I’m kind of unimpressed with what I’m hearing; it’s not intellectual, but purely emotional. I’m not putting it down; surely, it has its place.
As for the defence about “getting to the people”—Benny Goodman went to the people and got to them, and wasn’t doing rubbish. So for a while did Tommy. So did Sauter and Finegan for a minute. But somehow—it’s just like anything else—the people themselves have got to have some reason to put in a little effort to keep up with you. They’ve got to learn a little bit. too. Then when they stopped music education in the public schools in the United States, that killed it all. That’s why we have no serious composers there now.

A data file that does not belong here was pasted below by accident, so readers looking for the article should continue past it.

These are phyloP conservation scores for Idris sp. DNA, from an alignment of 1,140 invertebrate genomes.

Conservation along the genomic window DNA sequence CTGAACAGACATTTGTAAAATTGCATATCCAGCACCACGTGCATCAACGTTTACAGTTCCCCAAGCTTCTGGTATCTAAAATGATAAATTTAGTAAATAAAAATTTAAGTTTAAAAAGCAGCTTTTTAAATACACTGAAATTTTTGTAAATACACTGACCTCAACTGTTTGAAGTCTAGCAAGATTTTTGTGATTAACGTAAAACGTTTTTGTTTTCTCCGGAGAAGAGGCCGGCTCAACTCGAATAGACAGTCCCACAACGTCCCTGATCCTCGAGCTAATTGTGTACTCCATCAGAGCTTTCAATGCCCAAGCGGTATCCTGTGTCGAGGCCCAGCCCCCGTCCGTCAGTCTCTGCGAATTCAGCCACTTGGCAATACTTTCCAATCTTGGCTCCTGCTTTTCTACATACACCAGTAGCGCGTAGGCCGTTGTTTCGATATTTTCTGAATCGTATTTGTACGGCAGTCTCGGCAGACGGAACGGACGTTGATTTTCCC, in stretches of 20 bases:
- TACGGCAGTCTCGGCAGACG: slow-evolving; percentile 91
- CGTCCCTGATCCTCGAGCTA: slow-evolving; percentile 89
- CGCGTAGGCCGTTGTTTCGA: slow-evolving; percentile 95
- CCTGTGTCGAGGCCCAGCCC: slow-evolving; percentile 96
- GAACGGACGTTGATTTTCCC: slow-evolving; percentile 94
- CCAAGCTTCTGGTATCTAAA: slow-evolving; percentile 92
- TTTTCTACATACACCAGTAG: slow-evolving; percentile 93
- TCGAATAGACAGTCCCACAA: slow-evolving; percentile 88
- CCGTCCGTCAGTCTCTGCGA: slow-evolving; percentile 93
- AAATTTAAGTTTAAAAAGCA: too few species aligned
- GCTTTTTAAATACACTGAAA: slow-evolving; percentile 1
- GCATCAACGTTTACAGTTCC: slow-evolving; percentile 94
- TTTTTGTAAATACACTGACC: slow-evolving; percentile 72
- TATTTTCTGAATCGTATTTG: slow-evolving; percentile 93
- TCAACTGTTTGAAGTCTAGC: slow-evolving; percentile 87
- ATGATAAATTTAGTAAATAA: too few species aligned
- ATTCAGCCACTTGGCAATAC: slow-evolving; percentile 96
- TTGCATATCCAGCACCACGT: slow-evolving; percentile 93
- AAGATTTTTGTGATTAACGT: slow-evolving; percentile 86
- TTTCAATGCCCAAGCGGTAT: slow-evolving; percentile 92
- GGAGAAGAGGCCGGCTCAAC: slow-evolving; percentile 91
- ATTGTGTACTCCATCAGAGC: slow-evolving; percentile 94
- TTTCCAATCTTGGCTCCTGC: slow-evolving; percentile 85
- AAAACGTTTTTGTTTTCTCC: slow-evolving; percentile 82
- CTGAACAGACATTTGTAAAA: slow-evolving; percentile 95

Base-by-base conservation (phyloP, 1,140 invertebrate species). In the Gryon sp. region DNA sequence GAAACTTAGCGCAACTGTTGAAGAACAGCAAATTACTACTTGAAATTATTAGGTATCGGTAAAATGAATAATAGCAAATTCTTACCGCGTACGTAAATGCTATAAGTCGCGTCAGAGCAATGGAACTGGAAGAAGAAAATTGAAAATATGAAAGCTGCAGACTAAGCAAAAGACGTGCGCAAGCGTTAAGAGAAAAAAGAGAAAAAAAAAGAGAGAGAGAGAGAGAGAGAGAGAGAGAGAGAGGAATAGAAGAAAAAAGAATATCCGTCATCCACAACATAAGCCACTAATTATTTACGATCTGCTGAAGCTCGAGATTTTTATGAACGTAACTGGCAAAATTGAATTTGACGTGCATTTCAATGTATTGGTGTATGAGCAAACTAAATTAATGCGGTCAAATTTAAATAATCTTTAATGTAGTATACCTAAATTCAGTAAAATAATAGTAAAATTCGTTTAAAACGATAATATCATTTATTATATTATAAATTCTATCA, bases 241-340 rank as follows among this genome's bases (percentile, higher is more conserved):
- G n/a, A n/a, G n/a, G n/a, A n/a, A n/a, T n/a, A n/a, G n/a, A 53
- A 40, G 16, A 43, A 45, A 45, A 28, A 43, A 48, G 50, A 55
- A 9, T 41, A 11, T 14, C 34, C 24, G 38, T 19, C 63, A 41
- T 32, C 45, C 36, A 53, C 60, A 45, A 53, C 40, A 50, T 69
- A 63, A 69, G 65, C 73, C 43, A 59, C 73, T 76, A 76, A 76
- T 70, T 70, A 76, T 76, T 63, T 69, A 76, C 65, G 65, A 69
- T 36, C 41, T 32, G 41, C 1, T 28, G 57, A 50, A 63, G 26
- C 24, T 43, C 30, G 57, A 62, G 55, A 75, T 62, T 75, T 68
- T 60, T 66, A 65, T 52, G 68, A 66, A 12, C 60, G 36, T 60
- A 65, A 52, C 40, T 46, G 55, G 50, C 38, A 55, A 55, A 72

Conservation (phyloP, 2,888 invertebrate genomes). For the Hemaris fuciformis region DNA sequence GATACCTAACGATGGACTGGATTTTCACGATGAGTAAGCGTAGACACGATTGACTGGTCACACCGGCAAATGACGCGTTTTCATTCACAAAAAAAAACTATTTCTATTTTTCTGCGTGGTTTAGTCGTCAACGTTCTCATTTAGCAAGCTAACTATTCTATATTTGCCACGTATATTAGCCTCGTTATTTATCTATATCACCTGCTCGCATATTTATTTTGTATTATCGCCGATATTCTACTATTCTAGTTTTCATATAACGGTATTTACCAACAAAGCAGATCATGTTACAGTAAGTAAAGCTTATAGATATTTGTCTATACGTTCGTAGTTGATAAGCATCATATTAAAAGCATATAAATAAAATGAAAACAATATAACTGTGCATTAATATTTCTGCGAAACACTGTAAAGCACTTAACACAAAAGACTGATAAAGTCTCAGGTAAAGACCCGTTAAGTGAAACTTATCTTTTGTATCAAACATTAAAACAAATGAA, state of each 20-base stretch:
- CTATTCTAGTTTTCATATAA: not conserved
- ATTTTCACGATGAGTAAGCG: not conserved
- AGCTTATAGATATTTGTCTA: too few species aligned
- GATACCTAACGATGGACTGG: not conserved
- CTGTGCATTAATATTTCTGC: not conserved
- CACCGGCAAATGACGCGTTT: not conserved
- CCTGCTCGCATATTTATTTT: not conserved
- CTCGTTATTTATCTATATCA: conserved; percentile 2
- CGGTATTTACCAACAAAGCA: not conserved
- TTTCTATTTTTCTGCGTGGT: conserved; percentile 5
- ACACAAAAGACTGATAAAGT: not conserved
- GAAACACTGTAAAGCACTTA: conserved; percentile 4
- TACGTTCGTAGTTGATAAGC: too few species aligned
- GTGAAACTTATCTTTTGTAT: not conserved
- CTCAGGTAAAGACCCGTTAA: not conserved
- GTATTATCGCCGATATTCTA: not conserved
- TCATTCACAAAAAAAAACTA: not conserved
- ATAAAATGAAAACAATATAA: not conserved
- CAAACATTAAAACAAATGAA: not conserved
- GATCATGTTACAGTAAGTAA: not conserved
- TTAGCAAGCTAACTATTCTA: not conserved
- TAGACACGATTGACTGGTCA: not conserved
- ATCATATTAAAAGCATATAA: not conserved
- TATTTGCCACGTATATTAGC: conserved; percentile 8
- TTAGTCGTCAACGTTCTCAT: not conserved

There isn’t one heavyweight serious American composer. Oh, we have a lot of avant garde boys, you know, who are making all kinds of novel noises. I’m not putting that down, either; there has to always be an avant garde. But it’s approaching Dadaism from time to time.. I think everybody has to admit that a good bit of it’s got to be facetious, if not an out–and–out put–on.
It seems to me that we’re totally adrift at the moment, culturally—the Western world generally is. I don’t know what the serious musical idiom of this time is. I’ve no idea who history will designate as the proper spokesman seriously for this period. It isn’t like you could pinpoint Mozart, Beethoven, Mahler, whoever. Even Stravinsky—there was a time that was right for him. Right now, the time seems to be wrong for everybody—or everybody seems to be wrong for the time.
Copyright © 1974, Les Tomkins. All Rights Reserved